Originally published in Idler 70.
Listen. Grandad wants to tell you about the early days of the Internet. It’s hard to believe, but before social media, people used to build their own websites from scratch. We also used to look at other hand-made websites set up by enthusiasts and eccentrics from all over the world.
Some of those websites and blogs were bloody ugly as it happens, but it was the sort of ugliness that is borne of a punk DIY ethic, which is surely better than the corporate evil ugliness of Facebook and YouTube today. The social media era of Internet in which we now live (and can’t end soon enough) is sometimes called Web 2.0. I think it’s crap and you probably agree: it’s generally seen as a necessary evil or a hopeless addiction. Nobody really thinks that looking at Twitter or Facebook is a good use of their time, do they?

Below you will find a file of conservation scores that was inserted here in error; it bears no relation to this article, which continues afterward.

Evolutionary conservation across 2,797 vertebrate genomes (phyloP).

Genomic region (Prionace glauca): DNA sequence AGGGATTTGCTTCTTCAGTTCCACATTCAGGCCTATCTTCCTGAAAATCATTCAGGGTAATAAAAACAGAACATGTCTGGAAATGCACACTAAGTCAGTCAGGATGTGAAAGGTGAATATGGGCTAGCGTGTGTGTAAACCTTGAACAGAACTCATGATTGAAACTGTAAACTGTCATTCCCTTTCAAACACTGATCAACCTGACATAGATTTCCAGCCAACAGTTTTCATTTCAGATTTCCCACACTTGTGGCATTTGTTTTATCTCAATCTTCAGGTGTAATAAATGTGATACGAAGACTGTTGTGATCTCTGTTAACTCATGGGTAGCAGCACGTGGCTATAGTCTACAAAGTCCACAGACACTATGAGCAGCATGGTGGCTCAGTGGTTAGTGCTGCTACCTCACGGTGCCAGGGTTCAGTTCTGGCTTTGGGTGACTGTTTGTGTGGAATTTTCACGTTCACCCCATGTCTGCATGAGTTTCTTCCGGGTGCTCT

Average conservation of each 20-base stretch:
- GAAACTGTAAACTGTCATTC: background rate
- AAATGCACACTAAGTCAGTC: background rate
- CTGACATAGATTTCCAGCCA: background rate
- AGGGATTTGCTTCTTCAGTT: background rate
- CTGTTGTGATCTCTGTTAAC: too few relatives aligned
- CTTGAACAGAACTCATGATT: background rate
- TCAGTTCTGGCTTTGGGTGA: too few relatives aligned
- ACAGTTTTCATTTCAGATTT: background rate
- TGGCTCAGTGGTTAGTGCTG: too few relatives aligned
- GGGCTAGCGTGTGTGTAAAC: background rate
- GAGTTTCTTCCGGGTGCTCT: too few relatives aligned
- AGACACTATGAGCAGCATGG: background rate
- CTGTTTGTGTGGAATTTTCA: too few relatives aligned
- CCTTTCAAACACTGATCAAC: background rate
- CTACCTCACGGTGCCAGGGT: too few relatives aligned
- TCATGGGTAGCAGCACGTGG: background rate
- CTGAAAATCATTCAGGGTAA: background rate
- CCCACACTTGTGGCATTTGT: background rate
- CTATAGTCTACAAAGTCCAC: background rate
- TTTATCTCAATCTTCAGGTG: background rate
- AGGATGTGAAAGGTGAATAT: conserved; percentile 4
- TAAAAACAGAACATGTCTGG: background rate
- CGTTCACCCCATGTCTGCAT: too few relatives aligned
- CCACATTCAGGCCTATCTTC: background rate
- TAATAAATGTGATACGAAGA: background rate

The independent website-based Internet of yore provided a sense of connection — genuine connection to other minds — which is what social media is supposed to do but doesn’t. Ideas used to prevail and a sense of defying borders was palpable. I remember astonishing an American in a chatroom simply by being from Britain. He couldn’t believe it. “A Brit,” he wrote, “I. Am. Talking. To. A. Brit.” It was beautiful.
There is no “going on the Internet” anymore. Thanks to Google and social media, all content and every user just squats on three or four gigantic platforms accessed through apps and manipulated by sinister Russian and Brexitty forces. It’s also as dull as old boots.
The first true social network I joined was called Friendster. It was hilarious to cajole friends from different real-life social groups into the platform, to watch them rub shoulders for the first time, leaving witty “testimonials” against each other’s names. Some people couldn’t see the point: “Who would bother with this?” they said. Almost everyone on the planet, it turns out.
I remember my dad, a lorry driver, talking about CB radio. “It was fun,” he said, “until the moron element got involved.” That was his term, “moron element,” but he was right and the same thing has happened to the Web. Morons, trolls, spies and dullards run amok. There is no salvaging it, especially as so much of it is unreal, automated Bot Country now. We need to escape Web 2.0 and here are the escape routes I’m toying with: